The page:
Caroline Gikunda is a 35-year-old mother of one who is the proprietor of The Alpha Charlie Solutions, a company that supplies and transports building materials such as sand, ballast, bricks and roughstones She gives Sylvia Wakhisi insight into her two-year entrepreneurial journey
After high school, I joined the University of Nairobi for a Bachelor of Science degree in Mathematics and Chemistry. Shortly after graduation, I got a job but quit after a few months to start a business with Sh3,000 that I had saved. I would buy Maasai blankets and make nice beaded shawls out of them. I would make three pieces of shawls from one blanket and I was able to earn a living. I would also buy raw materials and make liquid soap which I would sell at Sh300 for a five-litre jerican. I did this for a year till I secured a job but after working for two years, I resigned and relocated to Malindi from Nairobi, a decision that shaped my destiny. In Malindi, I worked at a resort for a year till 2010 when I settled for self-employment and found more satisfaction.
After a nasty experience while putting up a building in 2013, I decided to indulge in the supply and transport of building materials. Getting the building materials was an uphill task. I would pay a deposit to have materials delivered to the site but the goods took too long to arrive. Sometimes they never did.
Somehow, it was impossible to ever get the contacts of the owners of the trucks. One had to deal with dodgy drivers who had to milk off some deposit from a client before delivering the materials. On the other hand, they never kept time and would sometimes switch off their phones, making it even more frustrating. The worst part was paying for a particular quality of product and having a different quality delivered. Following up was another nightmare with rude drivers hurling insults and reminding you that the owner of the truck never had you in mind when he was buying it.
That was my wake-up call. I thought to myself that people constructing or planning to construct in my neighbourhood of Malindi and beyond deserved some polished, quality products and services. There was a clear gap in civilised services and I decided to fill that gap.
WHAT HAPPENED NEXT
The next step was to actualise the idea. Money had to be found, and that amount of money could only come from a bank. I applied for a loan and to my delight, the first bank I approached was convinced and approved it.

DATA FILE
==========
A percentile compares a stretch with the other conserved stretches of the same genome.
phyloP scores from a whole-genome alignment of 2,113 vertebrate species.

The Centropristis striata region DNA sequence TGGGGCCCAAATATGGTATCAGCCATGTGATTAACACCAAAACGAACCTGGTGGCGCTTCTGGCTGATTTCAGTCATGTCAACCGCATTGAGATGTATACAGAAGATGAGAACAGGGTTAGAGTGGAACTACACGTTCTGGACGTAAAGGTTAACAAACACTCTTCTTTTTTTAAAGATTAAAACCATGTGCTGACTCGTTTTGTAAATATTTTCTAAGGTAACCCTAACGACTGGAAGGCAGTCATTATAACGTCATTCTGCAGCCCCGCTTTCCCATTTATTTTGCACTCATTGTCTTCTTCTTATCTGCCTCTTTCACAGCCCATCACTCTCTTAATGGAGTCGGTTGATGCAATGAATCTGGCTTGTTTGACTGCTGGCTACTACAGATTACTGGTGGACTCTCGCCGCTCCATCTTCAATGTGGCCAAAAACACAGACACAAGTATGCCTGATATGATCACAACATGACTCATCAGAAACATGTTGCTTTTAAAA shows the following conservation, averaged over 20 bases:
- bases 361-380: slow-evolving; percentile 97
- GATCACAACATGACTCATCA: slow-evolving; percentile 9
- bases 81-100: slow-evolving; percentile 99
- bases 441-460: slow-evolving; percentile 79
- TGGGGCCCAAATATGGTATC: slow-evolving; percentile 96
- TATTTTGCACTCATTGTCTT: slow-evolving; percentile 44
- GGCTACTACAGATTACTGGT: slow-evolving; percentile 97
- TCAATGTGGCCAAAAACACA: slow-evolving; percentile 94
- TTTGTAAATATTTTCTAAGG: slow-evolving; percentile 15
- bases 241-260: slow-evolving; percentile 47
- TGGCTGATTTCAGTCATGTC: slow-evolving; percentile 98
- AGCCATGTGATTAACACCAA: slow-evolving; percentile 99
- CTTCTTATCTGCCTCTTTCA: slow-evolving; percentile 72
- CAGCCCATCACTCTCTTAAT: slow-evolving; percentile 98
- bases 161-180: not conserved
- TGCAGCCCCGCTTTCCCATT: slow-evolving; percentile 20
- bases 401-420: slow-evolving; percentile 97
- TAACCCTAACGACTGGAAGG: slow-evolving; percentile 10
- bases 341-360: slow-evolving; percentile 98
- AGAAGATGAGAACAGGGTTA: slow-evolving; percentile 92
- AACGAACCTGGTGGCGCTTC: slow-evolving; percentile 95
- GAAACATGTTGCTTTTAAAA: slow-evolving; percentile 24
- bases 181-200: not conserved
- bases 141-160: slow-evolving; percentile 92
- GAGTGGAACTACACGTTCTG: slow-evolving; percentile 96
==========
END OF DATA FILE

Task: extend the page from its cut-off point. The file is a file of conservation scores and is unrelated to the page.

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RUNNING A STARTUP
In the beginning, it was difficult. To be precise, in the community where I live, a woman is not highly regarded and by joining this heavy transport and construction industry, I was creeping into a man’s world. Coming up with a positive solution to shoddy services that had for a long been the norm was not taken easily. It was difficult to change people’s perceptions, especially that I am a woman. But today, I am grateful to say that the storm has passed.
WHERE I AM NOW
The fact is I am not in the position I used to be in sometime back. I have moved a step ahead, but I am not yet where I want to be. It’s a journey I am walking every day. I am trying my best to see to it that my today is better than my yesterday, and my tomorrow is better than my today. So far, I have changed the standards of this industry in my neighbourhood. This is my biggest achievement. People in the construction industry in Malindi and Kilifi now have a lot of courtesy and the quality of products delivered is almost guaranteed. You will hardly order grade one blocks and have grade two blocks delivered. This to me is healthy competition. Most truck owners have exposed their contacts or those of their management teams hence a client with a complaint can get answers or feedback directly from the truck owners. The prices have been managed too. Clients are no longer suffering from inflated prices by rogue drivers and brokers. The client can now negotiate with the owner whose contacts they can access from the trucks.
To every upcoming entrepreneur, stay alert, look out for opportunities and stand in the gap. Dream big. It costs you nothing to have big dreams. When you decide to do it, do it differently and stand out from the crowd. Offer first class services and products and make sure your clients are treated as first class people. Honour them, keep your word and build trust with your clients. If there are delays in delivering services or products due to unavoidable circumstances, don’t let your client be the first to call. Call them instead and assure them that things will be OK. Once you gain your clients’ trust, you will stop looking for work and instead, work will look for you.